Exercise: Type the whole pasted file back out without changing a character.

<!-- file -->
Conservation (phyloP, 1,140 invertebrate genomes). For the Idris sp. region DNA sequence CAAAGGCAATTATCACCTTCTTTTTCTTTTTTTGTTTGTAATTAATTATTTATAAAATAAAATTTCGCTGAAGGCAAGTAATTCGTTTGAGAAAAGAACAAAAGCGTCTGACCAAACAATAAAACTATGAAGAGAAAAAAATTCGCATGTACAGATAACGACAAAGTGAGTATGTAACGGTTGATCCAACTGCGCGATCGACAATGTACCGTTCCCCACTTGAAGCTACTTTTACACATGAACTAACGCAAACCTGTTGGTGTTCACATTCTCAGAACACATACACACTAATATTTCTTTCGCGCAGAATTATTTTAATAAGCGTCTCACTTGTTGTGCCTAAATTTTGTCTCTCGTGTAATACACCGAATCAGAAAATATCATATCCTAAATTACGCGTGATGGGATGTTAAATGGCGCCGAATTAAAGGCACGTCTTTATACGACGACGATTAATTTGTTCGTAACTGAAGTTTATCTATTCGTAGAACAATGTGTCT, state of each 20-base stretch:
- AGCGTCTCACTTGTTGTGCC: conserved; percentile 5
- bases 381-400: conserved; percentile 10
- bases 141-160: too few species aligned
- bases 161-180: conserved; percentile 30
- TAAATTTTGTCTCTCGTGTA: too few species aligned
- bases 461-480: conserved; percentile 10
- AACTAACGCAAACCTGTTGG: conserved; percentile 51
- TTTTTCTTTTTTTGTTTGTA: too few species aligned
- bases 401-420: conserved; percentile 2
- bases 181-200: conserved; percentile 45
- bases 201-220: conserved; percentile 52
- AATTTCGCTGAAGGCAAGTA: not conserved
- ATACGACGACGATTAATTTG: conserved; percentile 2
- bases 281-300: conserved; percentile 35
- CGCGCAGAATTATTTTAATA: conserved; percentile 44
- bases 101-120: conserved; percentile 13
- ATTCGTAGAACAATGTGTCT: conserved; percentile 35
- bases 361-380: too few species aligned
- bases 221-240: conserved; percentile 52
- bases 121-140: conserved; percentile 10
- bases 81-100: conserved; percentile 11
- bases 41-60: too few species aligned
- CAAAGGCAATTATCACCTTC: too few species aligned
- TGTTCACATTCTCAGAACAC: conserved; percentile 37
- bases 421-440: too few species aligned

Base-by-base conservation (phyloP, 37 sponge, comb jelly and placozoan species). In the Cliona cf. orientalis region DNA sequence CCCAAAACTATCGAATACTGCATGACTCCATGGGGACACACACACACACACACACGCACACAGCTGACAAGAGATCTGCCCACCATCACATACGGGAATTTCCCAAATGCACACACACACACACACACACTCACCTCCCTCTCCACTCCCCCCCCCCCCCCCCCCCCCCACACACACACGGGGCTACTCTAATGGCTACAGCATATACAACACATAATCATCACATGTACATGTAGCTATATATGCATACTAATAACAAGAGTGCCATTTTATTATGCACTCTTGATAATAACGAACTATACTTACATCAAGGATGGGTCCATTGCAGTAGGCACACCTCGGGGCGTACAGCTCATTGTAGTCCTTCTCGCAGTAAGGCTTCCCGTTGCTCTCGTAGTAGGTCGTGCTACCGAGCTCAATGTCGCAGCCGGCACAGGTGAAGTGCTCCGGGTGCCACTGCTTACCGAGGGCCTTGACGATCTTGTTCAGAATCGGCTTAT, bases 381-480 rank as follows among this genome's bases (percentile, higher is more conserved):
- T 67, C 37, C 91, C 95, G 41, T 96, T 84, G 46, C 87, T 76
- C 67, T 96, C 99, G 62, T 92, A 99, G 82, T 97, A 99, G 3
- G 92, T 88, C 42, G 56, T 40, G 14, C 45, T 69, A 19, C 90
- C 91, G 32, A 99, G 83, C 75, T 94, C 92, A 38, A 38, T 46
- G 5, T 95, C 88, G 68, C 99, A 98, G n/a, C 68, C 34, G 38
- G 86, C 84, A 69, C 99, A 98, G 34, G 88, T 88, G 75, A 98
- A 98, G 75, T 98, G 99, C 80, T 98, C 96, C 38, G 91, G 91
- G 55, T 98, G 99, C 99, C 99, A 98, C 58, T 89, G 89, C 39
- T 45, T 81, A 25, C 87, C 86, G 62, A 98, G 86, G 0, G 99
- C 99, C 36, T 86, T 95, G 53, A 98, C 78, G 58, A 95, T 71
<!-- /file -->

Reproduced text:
Conservation (phyloP, 1,140 invertebrate genomes). For the Idris sp. region DNA sequence CAAAGGCAATTATCACCTTCTTTTTCTTTTTTTGTTTGTAATTAATTATTTATAAAATAAAATTTCGCTGAAGGCAAGTAATTCGTTTGAGAAAAGAACAAAAGCGTCTGACCAAACAATAAAACTATGAAGAGAAAAAAATTCGCATGTACAGATAACGACAAAGTGAGTATGTAACGGTTGATCCAACTGCGCGATCGACAATGTACCGTTCCCCACTTGAAGCTACTTTTACACATGAACTAACGCAAACCTGTTGGTGTTCACATTCTCAGAACACATACACACTAATATTTCTTTCGCGCAGAATTATTTTAATAAGCGTCTCACTTGTTGTGCCTAAATTTTGTCTCTCGTGTAATACACCGAATCAGAAAATATCATATCCTAAATTACGCGTGATGGGATGTTAAATGGCGCCGAATTAAAGGCACGTCTTTATACGACGACGATTAATTTGTTCGTAACTGAAGTTTATCTATTCGTAGAACAATGTGTCT, state of each 20-base stretch:
- AGCGTCTCACTTGTTGTGCC: conserved; percentile 5
- bases 381-400: conserved; percentile 10
- bases 141-160: too few species aligned
- bases 161-180: conserved; percentile 30
- TAAATTTTGTCTCTCGTGTA: too few species aligned
- bases 461-480: conserved; percentile 10
- AACTAACGCAAACCTGTTGG: conserved; percentile 51
- TTTTTCTTTTTTTGTTTGTA: too few species aligned
- bases 401-420: conserved; percentile 2
- bases 181-200: conserved; percentile 45
- bases 201-220: conserved; percentile 52
- AATTTCGCTGAAGGCAAGTA: not conserved
- ATACGACGACGATTAATTTG: conserved; percentile 2
- bases 281-300: conserved; percentile 35
- CGCGCAGAATTATTTTAATA: conserved; percentile 44
- bases 101-120: conserved; percentile 13
- ATTCGTAGAACAATGTGTCT: conserved; percentile 35
- bases 361-380: too few species aligned
- bases 221-240: conserved; percentile 52
- bases 121-140: conserved; percentile 10
- bases 81-100: conserved; percentile 11
- bases 41-60: too few species aligned
- CAAAGGCAATTATCACCTTC: too few species aligned
- TGTTCACATTCTCAGAACAC: conserved; percentile 37
- bases 421-440: too few species aligned

Base-by-base conservation (phyloP, 37 sponge, comb jelly and placozoan species). In the Cliona cf. orientalis region DNA sequence CCCAAAACTATCGAATACTGCATGACTCCATGGGGACACACACACACACACACACGCACACAGCTGACAAGAGATCTGCCCACCATCACATACGGGAATTTCCCAAATGCACACACACACACACACACACTCACCTCCCTCTCCACTCCCCCCCCCCCCCCCCCCCCCCACACACACACGGGGCTACTCTAATGGCTACAGCATATACAACACATAATCATCACATGTACATGTAGCTATATATGCATACTAATAACAAGAGTGCCATTTTATTATGCACTCTTGATAATAACGAACTATACTTACATCAAGGATGGGTCCATTGCAGTAGGCACACCTCGGGGCGTACAGCTCATTGTAGTCCTTCTCGCAGTAAGGCTTCCCGTTGCTCTCGTAGTAGGTCGTGCTACCGAGCTCAATGTCGCAGCCGGCACAGGTGAAGTGCTCCGGGTGCCACTGCTTACCGAGGGCCTTGACGATCTTGTTCAGAATCGGCTTAT, bases 381-480 rank as follows among this genome's bases (percentile, higher is more conserved):
- T 67, C 37, C 91, C 95, G 41, T 96, T 84, G 46, C 87, T 76
- C 67, T 96, C 99, G 62, T 92, A 99, G 82, T 97, A 99, G 3
- G 92, T 88, C 42, G 56, T 40, G 14, C 45, T 69, A 19, C 90
- C 91, G 32, A 99, G 83, C 75, T 94, C 92, A 38, A 38, T 46
- G 5, T 95, C 88, G 68, C 99, A 98, G n/a, C 68, C 34, G 38
- G 86, C 84, A 69, C 99, A 98, G 34, G 88, T 88, G 75, A 98
- A 98, G 75, T 98, G 99, C 80, T 98, C 96, C 38, G 91, G 91
- G 55, T 98, G 99, C 99, C 99, A 98, C 58, T 89, G 89, C 39
- T 45, T 81, A 25, C 87, C 86, G 62, A 98, G 86, G 0, G 99
- C 99, C 36, T 86, T 95, G 53, A 98, C 78, G 58, A 95, T 71